A man in Germany, who had been diagnosed with HIV, has been declared free of the virus after receiving HIV-resistant stem cells through a bone marrow transplant intended to treat leukaemia.
According to research published in the journal Nature Medicine on Monday, the man was monitored for more than nine years after the 2013 transplant, and there is “strong evidence” that he has been cured.
The remission of HIV, which is usually considered lifelong, comes after a team at University Hospital Düsseldorf destroyed the patient’s cancerous cells and replaced them with donor cells that lack CCR5, the receptor that HIV particles use to infect cells.
In 2018, the patient went off antiretroviral therapy (ART), a treatment that keeps HIV at manageable levels, and had remained free of HIV since, the paper said.
He is one of a small handful of people to receive such treatment effectively, including Timothy Ray Brown, who had a bone marrow transplant, also to treat leukaemia, in Berlin in 2007, and Adam Castillejo, who was declared free of HIV in London in 2019.
While the treatment is unlikely to be used with non-cancer patients because of its high risks, the research offers further confirmation that HIV is not entirely incurable, as was once thought. It also offers hope for a future without daily medical treatment for those with HIV and underscores the potential for other research pursuing a cure.
Björn-Erik Jensen, the virologist who led the study at Düsseldorf University, tod Nature Medicine that the research “shows it’s not impossible – it’s just very difficult – to remove HIV from the body”.
Sharon Lewin, the director of the Doherty Institute in Melbourne and president of the International Aids Society, has known about the Düsseldorf patient for several years.
She said the research was “very reassuring”, noting that there had been five patients who had been cured through the pathway.
“This is real, and it’s reproducible,” she said.
Lewin acknowledged that the approach was “not a reasonable strategy for 38 million people living with HIV” globally but said it offered other avenues for more “scalable” research.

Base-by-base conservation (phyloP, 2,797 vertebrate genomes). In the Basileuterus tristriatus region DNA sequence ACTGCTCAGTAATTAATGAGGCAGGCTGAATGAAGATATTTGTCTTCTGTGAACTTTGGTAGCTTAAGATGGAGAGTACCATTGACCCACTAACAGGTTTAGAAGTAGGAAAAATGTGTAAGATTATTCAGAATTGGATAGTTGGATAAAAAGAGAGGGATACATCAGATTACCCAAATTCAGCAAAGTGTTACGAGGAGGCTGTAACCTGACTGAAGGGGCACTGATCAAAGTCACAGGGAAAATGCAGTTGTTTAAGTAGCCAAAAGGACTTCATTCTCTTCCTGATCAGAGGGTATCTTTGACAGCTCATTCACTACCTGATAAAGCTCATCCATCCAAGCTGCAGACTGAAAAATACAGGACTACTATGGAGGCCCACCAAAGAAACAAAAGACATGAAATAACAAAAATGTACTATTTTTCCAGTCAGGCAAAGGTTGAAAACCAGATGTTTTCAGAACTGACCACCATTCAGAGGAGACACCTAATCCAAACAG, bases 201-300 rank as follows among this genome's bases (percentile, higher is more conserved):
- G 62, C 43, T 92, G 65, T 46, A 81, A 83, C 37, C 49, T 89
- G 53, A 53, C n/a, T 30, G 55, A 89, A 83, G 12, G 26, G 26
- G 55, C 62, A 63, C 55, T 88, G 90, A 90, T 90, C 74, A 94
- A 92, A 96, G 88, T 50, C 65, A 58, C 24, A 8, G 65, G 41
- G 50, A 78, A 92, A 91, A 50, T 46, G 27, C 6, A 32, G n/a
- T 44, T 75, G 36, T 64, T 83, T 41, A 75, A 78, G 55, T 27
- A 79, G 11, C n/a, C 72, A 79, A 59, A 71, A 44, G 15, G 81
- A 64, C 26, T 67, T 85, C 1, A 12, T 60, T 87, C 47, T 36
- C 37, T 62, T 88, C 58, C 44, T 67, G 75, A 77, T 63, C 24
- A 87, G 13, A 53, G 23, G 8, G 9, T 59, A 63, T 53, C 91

“The most important thing is that what we’ve learnt from these studies is that if you make every cell resistant to HIV, the virus has got nowhere to go and eventually melts away,” she said.
There could be less invasive ways to create that resistance, such as gene therapy, which could make it possible to modify an HIV patient’s own cells to make them HIV-resistant.
Lewin said there had been “some really big advances” in gene therapies over the past five years that might make this “highly feasible”.
The Düsseldorf patient marks the latest development in a disease that was once a deadly diagnosis.
Thanks to breakthroughs in medicine, it has become a manageable condition for those with access to medication.
HIV damages immune cells and makes it difficult for one’s body to fight infection. But ART can slow HIV from multiplying and help an individual’s immune system get stronger.
If those with HIV take the medication daily, they can decrease the viral load so that it is undetectable and not transmissible to sexual partners. However, HIV, when left untreated, can progress to Aids.
From 1990 to 2019, deaths from HIV decreased by 86%. And average life expectancy after an HIV diagnosis has gone from one year in the 1980s, during the height of the Aids epidemic, to near normal, according to the National Institutes of Health.
The research in the Nature paper was “inspiring and motivating”, Lewin said.
When someone was newly diagnosed with HIV, they often asked: ‘“Does that mean I’m on treatment forever?’” Lewin said. “As a doctor, I would say: ‘Yes, it does. But there’s a lot of work going on to find a cure.’
“I think when people hear about cures, it has a very profound effect.”
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